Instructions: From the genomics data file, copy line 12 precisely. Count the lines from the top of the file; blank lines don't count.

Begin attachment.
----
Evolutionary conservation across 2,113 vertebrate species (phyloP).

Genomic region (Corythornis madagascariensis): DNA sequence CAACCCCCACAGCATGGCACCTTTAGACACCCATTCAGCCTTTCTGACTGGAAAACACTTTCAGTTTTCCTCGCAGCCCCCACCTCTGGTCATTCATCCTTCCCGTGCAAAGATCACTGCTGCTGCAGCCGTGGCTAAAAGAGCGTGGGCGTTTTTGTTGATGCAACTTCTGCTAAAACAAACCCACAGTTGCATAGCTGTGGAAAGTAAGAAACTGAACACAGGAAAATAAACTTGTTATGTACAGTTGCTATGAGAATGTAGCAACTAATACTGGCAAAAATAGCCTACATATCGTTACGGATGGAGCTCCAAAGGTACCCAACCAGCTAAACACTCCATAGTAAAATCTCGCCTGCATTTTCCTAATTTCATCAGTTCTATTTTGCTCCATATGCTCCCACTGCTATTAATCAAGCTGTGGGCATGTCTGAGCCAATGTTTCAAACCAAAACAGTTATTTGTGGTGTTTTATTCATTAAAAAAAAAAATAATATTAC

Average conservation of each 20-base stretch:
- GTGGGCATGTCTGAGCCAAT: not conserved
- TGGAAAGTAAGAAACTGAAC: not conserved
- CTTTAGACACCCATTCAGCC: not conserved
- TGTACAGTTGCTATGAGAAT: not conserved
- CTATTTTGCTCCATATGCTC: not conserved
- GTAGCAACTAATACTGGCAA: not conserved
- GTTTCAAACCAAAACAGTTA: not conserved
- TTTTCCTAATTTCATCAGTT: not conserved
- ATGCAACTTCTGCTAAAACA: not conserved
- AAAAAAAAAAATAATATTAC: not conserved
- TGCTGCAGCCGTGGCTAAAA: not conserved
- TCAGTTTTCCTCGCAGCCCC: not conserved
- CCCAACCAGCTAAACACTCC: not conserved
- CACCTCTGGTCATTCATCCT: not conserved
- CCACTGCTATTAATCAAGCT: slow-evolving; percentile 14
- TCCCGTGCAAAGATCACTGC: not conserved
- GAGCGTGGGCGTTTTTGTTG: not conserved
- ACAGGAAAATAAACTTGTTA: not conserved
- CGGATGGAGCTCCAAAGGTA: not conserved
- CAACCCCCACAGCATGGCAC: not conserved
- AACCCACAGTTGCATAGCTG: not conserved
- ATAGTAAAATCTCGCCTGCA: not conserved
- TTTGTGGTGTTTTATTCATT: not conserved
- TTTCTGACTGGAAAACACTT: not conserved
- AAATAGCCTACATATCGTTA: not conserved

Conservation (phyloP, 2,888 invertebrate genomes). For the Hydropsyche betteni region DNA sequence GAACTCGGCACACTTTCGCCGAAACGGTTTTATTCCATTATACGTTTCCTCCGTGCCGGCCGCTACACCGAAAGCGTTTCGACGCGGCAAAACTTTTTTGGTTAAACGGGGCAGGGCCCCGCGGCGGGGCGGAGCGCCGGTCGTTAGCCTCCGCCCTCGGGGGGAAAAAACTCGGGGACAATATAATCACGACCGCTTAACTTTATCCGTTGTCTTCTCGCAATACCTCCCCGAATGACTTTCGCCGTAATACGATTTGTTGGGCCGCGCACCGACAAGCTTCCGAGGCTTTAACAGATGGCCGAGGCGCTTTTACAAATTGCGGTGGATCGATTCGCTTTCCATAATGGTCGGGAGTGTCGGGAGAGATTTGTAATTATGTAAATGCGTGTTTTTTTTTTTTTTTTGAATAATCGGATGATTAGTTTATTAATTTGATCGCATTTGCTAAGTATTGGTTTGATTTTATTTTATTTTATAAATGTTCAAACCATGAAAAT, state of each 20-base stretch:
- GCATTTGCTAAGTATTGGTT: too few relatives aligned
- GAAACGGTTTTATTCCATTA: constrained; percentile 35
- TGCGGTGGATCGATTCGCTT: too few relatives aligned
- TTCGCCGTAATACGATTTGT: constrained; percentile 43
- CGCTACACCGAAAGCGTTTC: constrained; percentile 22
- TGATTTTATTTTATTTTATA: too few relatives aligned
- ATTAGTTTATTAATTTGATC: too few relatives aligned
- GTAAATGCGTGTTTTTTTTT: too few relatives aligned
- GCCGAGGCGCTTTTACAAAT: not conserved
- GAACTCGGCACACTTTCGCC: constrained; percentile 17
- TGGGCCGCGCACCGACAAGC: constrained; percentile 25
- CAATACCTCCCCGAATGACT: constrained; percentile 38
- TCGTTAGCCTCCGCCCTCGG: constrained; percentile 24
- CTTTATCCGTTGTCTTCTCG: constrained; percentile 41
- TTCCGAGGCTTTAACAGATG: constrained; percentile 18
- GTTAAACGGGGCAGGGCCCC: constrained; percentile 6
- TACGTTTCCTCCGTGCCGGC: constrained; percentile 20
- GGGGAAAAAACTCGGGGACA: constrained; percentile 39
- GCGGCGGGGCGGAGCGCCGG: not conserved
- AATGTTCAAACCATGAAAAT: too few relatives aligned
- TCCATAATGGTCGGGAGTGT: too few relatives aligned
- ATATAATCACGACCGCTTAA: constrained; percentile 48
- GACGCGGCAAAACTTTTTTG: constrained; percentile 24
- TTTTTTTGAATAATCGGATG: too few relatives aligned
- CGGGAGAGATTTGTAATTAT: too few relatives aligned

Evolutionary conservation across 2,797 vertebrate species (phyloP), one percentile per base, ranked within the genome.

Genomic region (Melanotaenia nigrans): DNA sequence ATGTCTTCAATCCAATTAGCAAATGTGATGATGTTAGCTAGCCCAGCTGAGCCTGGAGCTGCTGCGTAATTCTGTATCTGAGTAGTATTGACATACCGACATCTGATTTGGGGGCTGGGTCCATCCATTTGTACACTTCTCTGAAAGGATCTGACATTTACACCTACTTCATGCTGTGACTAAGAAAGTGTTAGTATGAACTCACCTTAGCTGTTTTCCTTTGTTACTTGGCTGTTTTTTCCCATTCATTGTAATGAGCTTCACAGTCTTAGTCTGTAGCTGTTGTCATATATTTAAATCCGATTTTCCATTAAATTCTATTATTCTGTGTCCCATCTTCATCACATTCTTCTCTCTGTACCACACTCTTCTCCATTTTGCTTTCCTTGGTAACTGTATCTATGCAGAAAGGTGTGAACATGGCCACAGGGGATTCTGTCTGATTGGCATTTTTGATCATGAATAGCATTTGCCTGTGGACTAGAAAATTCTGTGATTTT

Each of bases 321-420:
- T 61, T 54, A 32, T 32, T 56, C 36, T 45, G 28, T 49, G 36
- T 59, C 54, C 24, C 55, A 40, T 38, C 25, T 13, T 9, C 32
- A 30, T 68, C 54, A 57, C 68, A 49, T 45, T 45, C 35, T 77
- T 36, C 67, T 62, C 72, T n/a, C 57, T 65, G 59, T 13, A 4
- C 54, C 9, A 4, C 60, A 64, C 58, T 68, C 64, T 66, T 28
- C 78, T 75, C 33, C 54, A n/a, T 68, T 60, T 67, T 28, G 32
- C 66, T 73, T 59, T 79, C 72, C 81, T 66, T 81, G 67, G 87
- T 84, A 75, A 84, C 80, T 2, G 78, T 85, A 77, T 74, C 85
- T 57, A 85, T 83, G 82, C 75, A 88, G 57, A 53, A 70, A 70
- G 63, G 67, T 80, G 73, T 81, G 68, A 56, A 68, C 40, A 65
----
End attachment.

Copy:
- ATGCAACTTCTGCTAAAACA: not conserved